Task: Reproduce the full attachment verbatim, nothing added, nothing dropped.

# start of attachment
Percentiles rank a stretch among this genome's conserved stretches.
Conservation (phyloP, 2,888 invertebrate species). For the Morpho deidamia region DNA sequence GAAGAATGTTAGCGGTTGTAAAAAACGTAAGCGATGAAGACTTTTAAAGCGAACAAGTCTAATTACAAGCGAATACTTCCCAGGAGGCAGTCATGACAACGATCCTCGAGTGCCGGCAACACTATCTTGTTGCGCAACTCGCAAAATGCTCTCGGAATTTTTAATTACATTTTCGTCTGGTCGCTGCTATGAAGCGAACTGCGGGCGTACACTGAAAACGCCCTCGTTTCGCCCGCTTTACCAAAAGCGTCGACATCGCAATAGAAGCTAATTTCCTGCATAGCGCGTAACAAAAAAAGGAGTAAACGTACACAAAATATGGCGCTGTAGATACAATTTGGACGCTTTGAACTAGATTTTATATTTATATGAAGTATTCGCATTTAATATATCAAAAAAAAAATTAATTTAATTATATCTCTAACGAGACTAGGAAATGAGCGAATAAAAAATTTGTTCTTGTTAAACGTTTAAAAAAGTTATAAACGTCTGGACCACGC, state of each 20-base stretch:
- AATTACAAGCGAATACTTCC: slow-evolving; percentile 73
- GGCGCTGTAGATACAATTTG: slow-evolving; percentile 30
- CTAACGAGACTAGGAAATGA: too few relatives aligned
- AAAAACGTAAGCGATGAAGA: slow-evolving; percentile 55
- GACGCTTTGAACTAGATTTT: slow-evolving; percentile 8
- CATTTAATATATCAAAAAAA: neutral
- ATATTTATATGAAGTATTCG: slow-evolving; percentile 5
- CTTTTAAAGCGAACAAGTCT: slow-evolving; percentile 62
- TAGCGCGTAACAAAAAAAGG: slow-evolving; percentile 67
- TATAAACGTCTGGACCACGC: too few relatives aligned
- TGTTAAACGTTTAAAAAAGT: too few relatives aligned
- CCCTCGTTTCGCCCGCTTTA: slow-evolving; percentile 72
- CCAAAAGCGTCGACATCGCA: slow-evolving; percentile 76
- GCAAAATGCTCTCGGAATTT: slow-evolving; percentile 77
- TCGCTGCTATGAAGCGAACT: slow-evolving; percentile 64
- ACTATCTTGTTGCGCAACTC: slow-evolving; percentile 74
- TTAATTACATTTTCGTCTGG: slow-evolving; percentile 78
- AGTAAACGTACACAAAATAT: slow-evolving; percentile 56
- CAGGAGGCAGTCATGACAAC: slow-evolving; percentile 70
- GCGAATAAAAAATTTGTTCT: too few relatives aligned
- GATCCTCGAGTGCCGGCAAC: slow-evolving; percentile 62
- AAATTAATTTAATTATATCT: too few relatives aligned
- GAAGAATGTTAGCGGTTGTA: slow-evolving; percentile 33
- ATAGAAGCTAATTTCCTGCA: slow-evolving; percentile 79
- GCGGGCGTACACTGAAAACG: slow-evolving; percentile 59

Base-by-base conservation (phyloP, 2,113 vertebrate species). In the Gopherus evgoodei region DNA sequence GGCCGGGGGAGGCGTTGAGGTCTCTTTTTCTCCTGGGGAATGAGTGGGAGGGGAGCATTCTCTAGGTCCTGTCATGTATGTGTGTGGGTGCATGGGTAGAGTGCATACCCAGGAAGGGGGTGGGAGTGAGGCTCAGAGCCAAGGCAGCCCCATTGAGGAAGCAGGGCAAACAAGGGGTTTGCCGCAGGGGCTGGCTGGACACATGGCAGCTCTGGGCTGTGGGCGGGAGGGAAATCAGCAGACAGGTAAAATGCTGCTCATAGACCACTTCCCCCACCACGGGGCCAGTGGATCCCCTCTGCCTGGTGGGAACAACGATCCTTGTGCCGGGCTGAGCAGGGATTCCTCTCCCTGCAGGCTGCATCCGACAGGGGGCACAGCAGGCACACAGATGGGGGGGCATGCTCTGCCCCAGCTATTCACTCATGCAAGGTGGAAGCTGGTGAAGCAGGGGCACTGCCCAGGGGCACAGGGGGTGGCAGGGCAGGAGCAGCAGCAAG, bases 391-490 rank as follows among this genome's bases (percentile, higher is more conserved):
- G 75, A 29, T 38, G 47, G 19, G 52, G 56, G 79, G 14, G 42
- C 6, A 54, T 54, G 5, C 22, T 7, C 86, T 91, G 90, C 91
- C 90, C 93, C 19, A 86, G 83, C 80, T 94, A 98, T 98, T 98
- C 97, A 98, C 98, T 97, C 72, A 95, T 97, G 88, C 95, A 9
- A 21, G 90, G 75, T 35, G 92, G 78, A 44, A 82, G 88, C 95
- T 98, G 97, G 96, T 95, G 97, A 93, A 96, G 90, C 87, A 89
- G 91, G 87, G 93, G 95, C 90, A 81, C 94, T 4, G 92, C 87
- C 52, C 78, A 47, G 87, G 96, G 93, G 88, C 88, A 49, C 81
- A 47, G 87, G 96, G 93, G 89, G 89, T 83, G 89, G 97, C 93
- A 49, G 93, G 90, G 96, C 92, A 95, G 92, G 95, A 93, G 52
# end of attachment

Percentiles rank a stretch among this genome's conserved stretches.
Conservation (phyloP, 2,888 invertebrate species). For the Morpho deidamia region DNA sequence GAAGAATGTTAGCGGTTGTAAAAAACGTAAGCGATGAAGACTTTTAAAGCGAACAAGTCTAATTACAAGCGAATACTTCCCAGGAGGCAGTCATGACAACGATCCTCGAGTGCCGGCAACACTATCTTGTTGCGCAACTCGCAAAATGCTCTCGGAATTTTTAATTACATTTTCGTCTGGTCGCTGCTATGAAGCGAACTGCGGGCGTACACTGAAAACGCCCTCGTTTCGCCCGCTTTACCAAAAGCGTCGACATCGCAATAGAAGCTAATTTCCTGCATAGCGCGTAACAAAAAAAGGAGTAAACGTACACAAAATATGGCGCTGTAGATACAATTTGGACGCTTTGAACTAGATTTTATATTTATATGAAGTATTCGCATTTAATATATCAAAAAAAAAATTAATTTAATTATATCTCTAACGAGACTAGGAAATGAGCGAATAAAAAATTTGTTCTTGTTAAACGTTTAAAAAAGTTATAAACGTCTGGACCACGC, state of each 20-base stretch:
- AATTACAAGCGAATACTTCC: slow-evolving; percentile 73
- GGCGCTGTAGATACAATTTG: slow-evolving; percentile 30
- CTAACGAGACTAGGAAATGA: too few relatives aligned
- AAAAACGTAAGCGATGAAGA: slow-evolving; percentile 55
- GACGCTTTGAACTAGATTTT: slow-evolving; percentile 8
- CATTTAATATATCAAAAAAA: neutral
- ATATTTATATGAAGTATTCG: slow-evolving; percentile 5
- CTTTTAAAGCGAACAAGTCT: slow-evolving; percentile 62
- TAGCGCGTAACAAAAAAAGG: slow-evolving; percentile 67
- TATAAACGTCTGGACCACGC: too few relatives aligned
- TGTTAAACGTTTAAAAAAGT: too few relatives aligned
- CCCTCGTTTCGCCCGCTTTA: slow-evolving; percentile 72
- CCAAAAGCGTCGACATCGCA: slow-evolving; percentile 76
- GCAAAATGCTCTCGGAATTT: slow-evolving; percentile 77
- TCGCTGCTATGAAGCGAACT: slow-evolving; percentile 64
- ACTATCTTGTTGCGCAACTC: slow-evolving; percentile 74
- TTAATTACATTTTCGTCTGG: slow-evolving; percentile 78
- AGTAAACGTACACAAAATAT: slow-evolving; percentile 56
- CAGGAGGCAGTCATGACAAC: slow-evolving; percentile 70
- GCGAATAAAAAATTTGTTCT: too few relatives aligned
- GATCCTCGAGTGCCGGCAAC: slow-evolving; percentile 62
- AAATTAATTTAATTATATCT: too few relatives aligned
- GAAGAATGTTAGCGGTTGTA: slow-evolving; percentile 33
- ATAGAAGCTAATTTCCTGCA: slow-evolving; percentile 79
- GCGGGCGTACACTGAAAACG: slow-evolving; percentile 59

Base-by-base conservation (phyloP, 2,113 vertebrate species). In the Gopherus evgoodei region DNA sequence GGCCGGGGGAGGCGTTGAGGTCTCTTTTTCTCCTGGGGAATGAGTGGGAGGGGAGCATTCTCTAGGTCCTGTCATGTATGTGTGTGGGTGCATGGGTAGAGTGCATACCCAGGAAGGGGGTGGGAGTGAGGCTCAGAGCCAAGGCAGCCCCATTGAGGAAGCAGGGCAAACAAGGGGTTTGCCGCAGGGGCTGGCTGGACACATGGCAGCTCTGGGCTGTGGGCGGGAGGGAAATCAGCAGACAGGTAAAATGCTGCTCATAGACCACTTCCCCCACCACGGGGCCAGTGGATCCCCTCTGCCTGGTGGGAACAACGATCCTTGTGCCGGGCTGAGCAGGGATTCCTCTCCCTGCAGGCTGCATCCGACAGGGGGCACAGCAGGCACACAGATGGGGGGGCATGCTCTGCCCCAGCTATTCACTCATGCAAGGTGGAAGCTGGTGAAGCAGGGGCACTGCCCAGGGGCACAGGGGGTGGCAGGGCAGGAGCAGCAGCAAG, bases 391-490 rank as follows among this genome's bases (percentile, higher is more conserved):
- G 75, A 29, T 38, G 47, G 19, G 52, G 56, G 79, G 14, G 42
- C 6, A 54, T 54, G 5, C 22, T 7, C 86, T 91, G 90, C 91
- C 90, C 93, C 19, A 86, G 83, C 80, T 94, A 98, T 98, T 98
- C 97, A 98, C 98, T 97, C 72, A 95, T 97, G 88, C 95, A 9
- A 21, G 90, G 75, T 35, G 92, G 78, A 44, A 82, G 88, C 95
- T 98, G 97, G 96, T 95, G 97, A 93, A 96, G 90, C 87, A 89
- G 91, G 87, G 93, G 95, C 90, A 81, C 94, T 4, G 92, C 87
- C 52, C 78, A 47, G 87, G 96, G 93, G 88, C 88, A 49, C 81
- A 47, G 87, G 96, G 93, G 89, G 89, T 83, G 89, G 97, C 93
- A 49, G 93, G 90, G 96, C 92, A 95, G 92, G 95, A 93, G 52